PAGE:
If the shoe company is paying $180 million regardless if they go to Europe or not, I think that changes things because at this point you're set for life to begin with. If I'm the shoe company, I'm probably tell them they can't play in Europe though, I'm wanting to protect my investment. But yeah, I'm not sure how many 18-19 year olds are going to go to to Euorpe when they don't have to, maybe if they have a support system (parents, siblings, friends) who are going with them. Ovi after all, atleast as of last year still lived with his parents here and he's 28 now.

 

The players always make those kind of statements, which is why I expected Hunter Harvey to "change his mind" and say he could go to community college -- he gave away his main leverage there by not even considering college.

 

I think they'd react, that things suck right, but I'd rather be set for life and have one miserable year than risk becoming the next Greg Oden in Europe. Again, if the shoe company is paying them ~$180 million they'll be more likely to go to Europe, but I could still many by passing it.


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#8 Oriole85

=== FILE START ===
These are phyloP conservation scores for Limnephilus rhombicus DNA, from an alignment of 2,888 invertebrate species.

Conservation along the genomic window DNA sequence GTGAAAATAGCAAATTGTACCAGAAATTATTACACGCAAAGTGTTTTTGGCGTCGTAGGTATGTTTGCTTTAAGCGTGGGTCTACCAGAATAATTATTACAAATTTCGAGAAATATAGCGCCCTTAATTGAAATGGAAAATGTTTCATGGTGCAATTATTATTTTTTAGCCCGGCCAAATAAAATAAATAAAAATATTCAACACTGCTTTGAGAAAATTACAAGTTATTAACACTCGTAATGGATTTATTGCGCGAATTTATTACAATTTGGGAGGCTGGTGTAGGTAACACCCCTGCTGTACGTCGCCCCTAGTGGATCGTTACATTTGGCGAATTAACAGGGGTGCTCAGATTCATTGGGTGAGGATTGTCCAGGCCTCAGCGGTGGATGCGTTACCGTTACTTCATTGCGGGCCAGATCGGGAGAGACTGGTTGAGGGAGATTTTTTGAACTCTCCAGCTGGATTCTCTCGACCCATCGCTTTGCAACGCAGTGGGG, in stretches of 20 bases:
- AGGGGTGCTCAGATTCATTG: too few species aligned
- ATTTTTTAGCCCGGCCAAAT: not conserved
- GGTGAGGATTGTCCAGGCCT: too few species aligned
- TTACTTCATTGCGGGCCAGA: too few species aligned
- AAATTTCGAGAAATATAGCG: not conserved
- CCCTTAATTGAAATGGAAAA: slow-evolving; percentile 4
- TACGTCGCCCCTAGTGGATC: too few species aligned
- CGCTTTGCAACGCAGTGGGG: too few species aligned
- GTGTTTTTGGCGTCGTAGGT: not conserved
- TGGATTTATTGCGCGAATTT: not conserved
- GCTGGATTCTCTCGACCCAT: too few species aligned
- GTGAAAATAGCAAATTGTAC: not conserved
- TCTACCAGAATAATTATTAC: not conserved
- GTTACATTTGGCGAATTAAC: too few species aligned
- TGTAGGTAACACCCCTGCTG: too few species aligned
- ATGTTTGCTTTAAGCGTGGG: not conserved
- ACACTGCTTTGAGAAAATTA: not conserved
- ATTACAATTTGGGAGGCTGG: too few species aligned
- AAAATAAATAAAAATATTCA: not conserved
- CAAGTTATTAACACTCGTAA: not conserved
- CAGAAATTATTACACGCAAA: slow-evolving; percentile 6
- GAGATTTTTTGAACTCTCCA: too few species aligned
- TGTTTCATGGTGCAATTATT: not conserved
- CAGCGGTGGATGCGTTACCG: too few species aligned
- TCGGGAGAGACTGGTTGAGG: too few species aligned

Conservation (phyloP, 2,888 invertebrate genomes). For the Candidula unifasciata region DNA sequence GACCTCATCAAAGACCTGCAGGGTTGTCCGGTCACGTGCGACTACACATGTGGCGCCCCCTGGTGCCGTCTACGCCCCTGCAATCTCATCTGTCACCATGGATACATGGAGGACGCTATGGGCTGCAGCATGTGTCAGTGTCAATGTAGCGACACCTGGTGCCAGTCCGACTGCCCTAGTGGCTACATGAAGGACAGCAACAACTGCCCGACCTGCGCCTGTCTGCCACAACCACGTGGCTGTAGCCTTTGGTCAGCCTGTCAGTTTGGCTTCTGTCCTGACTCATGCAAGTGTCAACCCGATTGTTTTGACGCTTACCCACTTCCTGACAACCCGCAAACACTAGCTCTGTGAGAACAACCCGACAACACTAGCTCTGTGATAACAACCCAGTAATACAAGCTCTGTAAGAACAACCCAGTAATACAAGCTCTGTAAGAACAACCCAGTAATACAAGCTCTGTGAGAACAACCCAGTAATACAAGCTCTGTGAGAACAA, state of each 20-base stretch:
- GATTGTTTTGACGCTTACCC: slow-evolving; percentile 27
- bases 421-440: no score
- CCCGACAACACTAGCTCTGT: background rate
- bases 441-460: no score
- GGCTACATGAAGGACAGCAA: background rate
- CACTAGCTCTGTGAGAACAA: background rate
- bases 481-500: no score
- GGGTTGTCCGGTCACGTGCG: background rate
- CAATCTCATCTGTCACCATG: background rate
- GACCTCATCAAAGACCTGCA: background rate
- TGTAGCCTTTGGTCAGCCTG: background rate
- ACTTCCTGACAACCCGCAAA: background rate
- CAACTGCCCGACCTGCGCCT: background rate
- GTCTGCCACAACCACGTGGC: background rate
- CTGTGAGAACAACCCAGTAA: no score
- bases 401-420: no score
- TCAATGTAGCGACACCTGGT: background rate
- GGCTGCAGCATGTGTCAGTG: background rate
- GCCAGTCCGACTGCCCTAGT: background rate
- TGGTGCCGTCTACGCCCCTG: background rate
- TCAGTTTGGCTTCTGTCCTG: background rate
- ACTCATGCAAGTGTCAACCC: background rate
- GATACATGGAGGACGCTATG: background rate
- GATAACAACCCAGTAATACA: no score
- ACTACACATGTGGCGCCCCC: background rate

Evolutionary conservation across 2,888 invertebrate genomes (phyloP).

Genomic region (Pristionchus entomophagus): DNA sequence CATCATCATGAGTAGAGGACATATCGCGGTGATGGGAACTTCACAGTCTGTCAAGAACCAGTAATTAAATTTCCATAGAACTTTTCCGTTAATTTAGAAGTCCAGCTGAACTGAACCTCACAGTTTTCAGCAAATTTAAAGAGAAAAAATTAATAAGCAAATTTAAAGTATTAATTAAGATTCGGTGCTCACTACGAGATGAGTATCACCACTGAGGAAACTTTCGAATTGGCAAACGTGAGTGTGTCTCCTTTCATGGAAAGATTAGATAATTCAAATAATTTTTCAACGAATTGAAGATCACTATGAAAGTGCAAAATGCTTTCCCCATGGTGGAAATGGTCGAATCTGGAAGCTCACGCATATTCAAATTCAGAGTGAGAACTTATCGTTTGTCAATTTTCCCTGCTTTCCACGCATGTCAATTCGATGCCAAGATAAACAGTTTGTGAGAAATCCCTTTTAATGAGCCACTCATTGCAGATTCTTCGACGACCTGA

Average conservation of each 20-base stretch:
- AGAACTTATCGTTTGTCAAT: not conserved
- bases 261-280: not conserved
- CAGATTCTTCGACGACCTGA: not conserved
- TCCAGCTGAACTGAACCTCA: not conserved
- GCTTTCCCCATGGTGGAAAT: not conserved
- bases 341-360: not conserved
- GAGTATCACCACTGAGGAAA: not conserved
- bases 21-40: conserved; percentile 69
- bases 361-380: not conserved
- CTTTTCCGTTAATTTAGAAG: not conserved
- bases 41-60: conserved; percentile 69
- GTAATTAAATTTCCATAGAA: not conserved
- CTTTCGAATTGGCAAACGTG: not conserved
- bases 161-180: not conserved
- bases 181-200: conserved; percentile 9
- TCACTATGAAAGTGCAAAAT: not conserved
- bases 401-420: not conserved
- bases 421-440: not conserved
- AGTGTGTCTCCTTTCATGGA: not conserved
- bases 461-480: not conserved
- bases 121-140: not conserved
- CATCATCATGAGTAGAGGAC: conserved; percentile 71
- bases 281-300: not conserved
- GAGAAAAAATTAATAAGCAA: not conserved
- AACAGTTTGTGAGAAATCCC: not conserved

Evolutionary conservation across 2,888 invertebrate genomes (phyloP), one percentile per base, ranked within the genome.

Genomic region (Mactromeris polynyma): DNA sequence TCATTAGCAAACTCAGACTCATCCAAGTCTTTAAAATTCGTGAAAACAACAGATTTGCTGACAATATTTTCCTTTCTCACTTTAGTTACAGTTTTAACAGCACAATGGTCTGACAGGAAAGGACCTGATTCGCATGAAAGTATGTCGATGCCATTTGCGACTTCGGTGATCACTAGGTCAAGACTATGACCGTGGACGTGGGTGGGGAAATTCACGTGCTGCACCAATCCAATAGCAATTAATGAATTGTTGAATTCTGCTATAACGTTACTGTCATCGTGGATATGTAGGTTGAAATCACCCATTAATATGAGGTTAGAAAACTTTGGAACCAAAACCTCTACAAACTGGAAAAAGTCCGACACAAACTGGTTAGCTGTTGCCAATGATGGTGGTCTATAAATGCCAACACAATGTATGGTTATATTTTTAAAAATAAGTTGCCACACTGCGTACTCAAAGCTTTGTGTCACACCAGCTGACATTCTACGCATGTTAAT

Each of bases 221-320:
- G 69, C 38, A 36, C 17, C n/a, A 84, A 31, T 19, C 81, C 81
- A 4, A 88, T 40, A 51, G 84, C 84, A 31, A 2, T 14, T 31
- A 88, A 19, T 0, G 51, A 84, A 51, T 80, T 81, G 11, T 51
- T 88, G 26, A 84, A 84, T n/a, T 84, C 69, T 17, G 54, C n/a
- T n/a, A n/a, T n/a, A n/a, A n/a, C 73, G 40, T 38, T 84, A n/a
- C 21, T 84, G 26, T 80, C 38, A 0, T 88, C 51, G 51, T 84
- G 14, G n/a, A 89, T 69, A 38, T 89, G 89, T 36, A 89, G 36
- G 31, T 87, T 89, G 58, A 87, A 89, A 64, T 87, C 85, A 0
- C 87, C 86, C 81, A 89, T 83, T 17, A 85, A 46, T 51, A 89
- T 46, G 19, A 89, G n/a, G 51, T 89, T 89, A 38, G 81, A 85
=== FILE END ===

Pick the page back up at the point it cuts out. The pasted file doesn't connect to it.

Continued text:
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Posted 16 October 2013 - 08:40 PM

Also, I'm not sure what their agents and/or advisors are going to tell them. I'm guessing they'd generally advise against playing in Europe if they are a top 5 pick, maybe even lottery.

 

Without the influence of agents, players would probably sign earlier like with Machado saying how bored he was.  As much as they love playing the game, long-term comes before short-term.


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#9 BSLMikeLowe

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Posted 16 October 2013 - 09:12 PM

End of the day, it's the player's choice if he goes to college, overseas or sits....regardless of what the shoe company or agent says. I think nearly all kids would probably prefer to stay in the US and do a year of college rather than go overseas. But for those rare few who have the opportunity to ink an 8 or 9-digit endorsement deal right out of high school, but then they have to forego college, I think that they would choose playing a season overseas before they choose spending a year doing nothing. And as I said before, if the shoe company can steer the kid towards a club over there that they already outfit, there's a benefit for them as well, versus having the kid sitting in the US where he might be able to make a commercial for you, but his name brand still probably slips because he's nowhere to be found on the SportsCenter highlights.



#10 BSLMikeLowe

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Posted 16 October 2013 - 09:52 PM

From the looks of it, Kansas wears Adidas, so that obviously helps Adidas' cause in getting a post-college endorsement deal from Wiggins. Nike would probably have to do more than match, they would have to beat Adidas' offer to get him, I would think.



#11 Oriole85

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Posted 16 October 2013 - 09:59 PM